As of 2009, the same fate that befell the MMA seems to threaten the ANP. The party stood for election in February 2008 on a platform of negotiating peace deals with the Islamist militants, gaining increased autonomy for the NWFP, changing the name of the province to Pakhtunkhwa (in line with the other four provinces, which all have a name related to that of the chief local ethnicity) and restoring the judges sacked by Musharraf. All of these demands, including talks with the Taleban, were extremely popular with the ANP supporters and activists with whom I have spoken.

However, the ANP set out no detailed or coherent economic policy or plan for social reform – though to be fair that is difficult for any provincial government when the powers of the provinces are so limited. As of 2010, its hopes of extracting more powers from the centre had – as so often in the past – been frustrated by stonewalling in Islamabad. As a result, the party’s programme has in practice been limited to attempts at peace with the Taleban and to the demand that the NWFP be officially renamed Pakhtunkhwa. The PPP-led government in Islamabad agreed to this (in the form of ‘Khyber-Pakhtunkhwa’) in April 2010 – a decision which immediately sparked riotous protests by the Hindko-speaking Hazara minority in the NWFP which left seven people dead in the town of Abbotabad. The protesters were demanding a new Hindko-speaking province of their own – another example of the way in which separatism in Pakistan is held in check by local ethnic opposition.

In one respect, however, the position of the ANP altered radically in the course of 2008 – 9: for the first time in its history, the party was forced by the Taleban revolt not just to make a covert deal with the Pakistani army, but to ally with them publicly and explicitly; and, since the ANP leadership is now completely dependent on the army for protection against assassination by the Taleban, this relationship is likely to remain. It represents a complete reversal of the party’s previous Pathan nationalist and anti-military positions, and a key political question among Pakistani Pathans for the next generation will be whether ANP activists and voters stick with the party regardless, or whether they move away to found other parties – or even are drawn by Pathan nationalism to join the Taleban, as the last Pathan nationalist force left standing.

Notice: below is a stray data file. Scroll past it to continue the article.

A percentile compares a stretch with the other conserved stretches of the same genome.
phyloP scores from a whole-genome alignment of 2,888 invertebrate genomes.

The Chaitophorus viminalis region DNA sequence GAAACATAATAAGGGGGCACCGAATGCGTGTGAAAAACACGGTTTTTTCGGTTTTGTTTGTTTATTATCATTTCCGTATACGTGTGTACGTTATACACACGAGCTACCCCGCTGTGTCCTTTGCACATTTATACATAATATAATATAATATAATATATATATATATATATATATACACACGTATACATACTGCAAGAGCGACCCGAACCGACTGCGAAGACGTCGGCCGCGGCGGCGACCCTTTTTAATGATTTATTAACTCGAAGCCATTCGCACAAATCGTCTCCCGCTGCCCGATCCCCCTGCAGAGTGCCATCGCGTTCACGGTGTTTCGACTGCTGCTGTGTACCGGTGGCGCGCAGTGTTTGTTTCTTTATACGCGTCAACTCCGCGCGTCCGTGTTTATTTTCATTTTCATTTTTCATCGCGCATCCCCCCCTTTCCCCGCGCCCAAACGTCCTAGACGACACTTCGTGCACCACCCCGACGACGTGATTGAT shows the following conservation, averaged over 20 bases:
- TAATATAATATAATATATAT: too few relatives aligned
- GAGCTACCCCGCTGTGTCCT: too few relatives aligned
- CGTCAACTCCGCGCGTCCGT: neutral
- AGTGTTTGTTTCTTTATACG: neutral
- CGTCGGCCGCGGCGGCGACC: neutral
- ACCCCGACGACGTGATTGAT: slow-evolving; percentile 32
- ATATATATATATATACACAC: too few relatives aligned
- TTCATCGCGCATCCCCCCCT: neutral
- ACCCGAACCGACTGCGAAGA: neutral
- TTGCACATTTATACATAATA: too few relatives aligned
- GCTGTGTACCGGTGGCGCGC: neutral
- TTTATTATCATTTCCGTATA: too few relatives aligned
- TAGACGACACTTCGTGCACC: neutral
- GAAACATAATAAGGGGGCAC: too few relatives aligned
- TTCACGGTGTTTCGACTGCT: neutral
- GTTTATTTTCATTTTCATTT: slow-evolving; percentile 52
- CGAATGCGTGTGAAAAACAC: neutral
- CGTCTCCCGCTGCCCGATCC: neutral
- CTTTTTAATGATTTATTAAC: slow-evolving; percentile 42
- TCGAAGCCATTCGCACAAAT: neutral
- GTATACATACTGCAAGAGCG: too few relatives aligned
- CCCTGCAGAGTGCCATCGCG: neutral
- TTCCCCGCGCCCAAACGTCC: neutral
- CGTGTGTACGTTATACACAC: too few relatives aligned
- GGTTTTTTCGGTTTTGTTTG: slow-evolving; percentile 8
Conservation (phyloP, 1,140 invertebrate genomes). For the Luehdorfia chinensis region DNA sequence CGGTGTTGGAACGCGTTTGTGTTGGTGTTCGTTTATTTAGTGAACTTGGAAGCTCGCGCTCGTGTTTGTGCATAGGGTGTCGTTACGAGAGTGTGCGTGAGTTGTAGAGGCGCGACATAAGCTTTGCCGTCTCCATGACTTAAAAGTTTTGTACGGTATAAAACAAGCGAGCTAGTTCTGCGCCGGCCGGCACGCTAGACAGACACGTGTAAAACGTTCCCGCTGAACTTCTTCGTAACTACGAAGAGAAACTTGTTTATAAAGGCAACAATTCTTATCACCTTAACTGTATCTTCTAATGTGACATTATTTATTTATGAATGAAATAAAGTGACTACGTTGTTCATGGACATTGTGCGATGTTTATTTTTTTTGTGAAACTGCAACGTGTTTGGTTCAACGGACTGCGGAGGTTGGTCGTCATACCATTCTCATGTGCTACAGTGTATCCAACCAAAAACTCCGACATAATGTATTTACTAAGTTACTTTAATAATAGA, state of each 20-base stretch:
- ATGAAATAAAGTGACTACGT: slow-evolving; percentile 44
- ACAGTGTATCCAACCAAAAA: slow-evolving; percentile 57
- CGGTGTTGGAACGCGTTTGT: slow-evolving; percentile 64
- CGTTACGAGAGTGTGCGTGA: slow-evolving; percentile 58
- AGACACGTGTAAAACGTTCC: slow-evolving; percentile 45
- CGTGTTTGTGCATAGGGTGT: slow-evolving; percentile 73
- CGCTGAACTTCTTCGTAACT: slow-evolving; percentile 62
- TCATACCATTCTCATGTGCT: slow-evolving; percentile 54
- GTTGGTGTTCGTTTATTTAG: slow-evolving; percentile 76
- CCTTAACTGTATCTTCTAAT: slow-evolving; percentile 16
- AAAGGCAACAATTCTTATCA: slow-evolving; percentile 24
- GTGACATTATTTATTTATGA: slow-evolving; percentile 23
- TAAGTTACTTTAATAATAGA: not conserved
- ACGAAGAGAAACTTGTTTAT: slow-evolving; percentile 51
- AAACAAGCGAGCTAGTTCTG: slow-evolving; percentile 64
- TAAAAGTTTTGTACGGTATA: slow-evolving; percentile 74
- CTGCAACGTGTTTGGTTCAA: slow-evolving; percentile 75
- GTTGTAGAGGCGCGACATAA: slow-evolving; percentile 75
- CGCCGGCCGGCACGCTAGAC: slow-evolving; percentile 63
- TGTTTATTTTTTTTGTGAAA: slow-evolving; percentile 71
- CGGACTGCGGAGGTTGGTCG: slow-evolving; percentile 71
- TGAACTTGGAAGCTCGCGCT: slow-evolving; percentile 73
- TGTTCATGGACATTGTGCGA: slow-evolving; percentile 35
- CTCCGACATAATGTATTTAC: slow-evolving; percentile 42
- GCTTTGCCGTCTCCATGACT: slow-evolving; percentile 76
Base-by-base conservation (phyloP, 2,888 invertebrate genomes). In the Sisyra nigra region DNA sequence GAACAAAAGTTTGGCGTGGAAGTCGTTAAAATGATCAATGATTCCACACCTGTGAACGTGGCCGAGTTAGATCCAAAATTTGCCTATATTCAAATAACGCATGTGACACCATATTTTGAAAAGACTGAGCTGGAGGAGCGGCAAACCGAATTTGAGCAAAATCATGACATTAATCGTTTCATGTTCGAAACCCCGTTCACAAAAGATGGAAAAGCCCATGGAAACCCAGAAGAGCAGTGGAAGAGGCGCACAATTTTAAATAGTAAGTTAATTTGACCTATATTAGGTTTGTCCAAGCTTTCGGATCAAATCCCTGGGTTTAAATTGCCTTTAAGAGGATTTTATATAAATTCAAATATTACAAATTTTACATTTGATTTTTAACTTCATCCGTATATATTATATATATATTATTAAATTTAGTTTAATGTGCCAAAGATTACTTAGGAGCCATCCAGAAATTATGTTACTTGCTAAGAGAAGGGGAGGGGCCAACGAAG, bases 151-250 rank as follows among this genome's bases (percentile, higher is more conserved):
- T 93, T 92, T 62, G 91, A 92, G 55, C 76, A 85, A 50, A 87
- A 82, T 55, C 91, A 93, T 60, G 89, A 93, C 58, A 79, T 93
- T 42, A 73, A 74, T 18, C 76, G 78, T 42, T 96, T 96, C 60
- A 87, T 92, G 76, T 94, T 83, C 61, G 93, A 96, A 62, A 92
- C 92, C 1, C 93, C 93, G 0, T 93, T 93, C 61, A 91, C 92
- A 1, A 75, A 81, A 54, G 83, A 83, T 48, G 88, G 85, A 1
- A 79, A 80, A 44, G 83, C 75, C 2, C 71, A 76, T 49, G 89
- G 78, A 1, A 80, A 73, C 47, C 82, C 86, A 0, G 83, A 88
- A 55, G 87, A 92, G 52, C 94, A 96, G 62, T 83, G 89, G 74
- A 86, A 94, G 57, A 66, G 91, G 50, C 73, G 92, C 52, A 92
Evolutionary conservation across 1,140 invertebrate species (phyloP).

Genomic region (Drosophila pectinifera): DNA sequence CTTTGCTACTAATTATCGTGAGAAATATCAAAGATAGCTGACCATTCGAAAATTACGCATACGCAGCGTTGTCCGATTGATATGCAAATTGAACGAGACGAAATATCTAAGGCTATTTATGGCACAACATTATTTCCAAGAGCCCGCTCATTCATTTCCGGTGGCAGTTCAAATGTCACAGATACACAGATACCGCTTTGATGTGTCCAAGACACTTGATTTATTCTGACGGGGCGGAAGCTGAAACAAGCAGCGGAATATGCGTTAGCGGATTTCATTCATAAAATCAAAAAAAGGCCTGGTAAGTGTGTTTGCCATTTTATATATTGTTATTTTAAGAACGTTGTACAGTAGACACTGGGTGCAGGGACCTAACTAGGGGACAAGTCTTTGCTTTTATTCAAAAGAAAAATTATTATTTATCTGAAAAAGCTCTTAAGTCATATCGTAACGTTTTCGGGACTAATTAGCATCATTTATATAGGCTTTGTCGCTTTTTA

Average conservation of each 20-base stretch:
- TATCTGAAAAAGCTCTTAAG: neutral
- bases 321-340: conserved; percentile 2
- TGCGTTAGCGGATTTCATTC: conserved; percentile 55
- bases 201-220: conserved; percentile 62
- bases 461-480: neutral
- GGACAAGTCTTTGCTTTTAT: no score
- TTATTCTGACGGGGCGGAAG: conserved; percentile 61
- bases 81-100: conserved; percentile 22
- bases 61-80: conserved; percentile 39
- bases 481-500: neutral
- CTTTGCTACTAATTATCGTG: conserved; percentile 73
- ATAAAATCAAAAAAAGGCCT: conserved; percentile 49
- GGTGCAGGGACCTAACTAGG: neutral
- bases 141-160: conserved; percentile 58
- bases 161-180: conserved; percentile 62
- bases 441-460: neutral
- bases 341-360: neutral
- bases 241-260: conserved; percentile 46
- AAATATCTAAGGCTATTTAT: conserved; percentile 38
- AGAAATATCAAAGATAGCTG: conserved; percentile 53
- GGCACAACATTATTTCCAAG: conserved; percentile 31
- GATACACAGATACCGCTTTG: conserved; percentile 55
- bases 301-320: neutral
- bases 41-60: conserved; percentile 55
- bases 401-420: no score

The contrast between public rhetoric and actual addiction to deal-making is if anything even more true of the other mainstream Pakistani party based in the Pathan areas, the Islamist JUI. In its origins this party was not Pathan, but rather a continuation of the tradition of Islamist groups from elsewhere finding fertile soil for growth on the Frontier. The party grew out of the pro-Pakistan wing of the Jamiat-e-Ulema-e-Hind, the leading Islamist group in India under British rule. The JUH stemmed from the revivalist religious tradition established by the Deoband madrasah in what is now the Indian state of Uttar Pradesh, and known as ‘Deobandi’.

For several decades the different branches of the JUI have become more and more overwhelmingly Pathan – unlike the other leading Islamist political party in Pakistan, the Jamaat Islami, which has a much more all-Pakistani character. The JUI also differs from the Jamaat in being far less intellectual and in having a far looser organization and leadership structure. In fact, rather than a modern Islamist party it resembles the ANP in being an alliance of local notables, though in the case of the JUI the notables are religious figures rather than local khans, and there is no hereditary dynasty to hold it together. Instead, there has been a succession of charismatic leaders, which has led to the party splitting into two wings, the JUI(F) led by Maulana Fazl-ur-Rehman, and another branch led by Maulana Sami-ul-Haq.

As Joshua White writes:

Key decisions by the JUI-F are routinely made by Fazlur Rehman and a traveling coterie of personal advisors, and the party has only recently invested in a well-equipped headquarters. The combination of charismatic leadership and decentralized party structure has led to nearly constant dissension within the JUI-F, most of which is dealt with informally in Pashtun-style shuras and quiet deals.9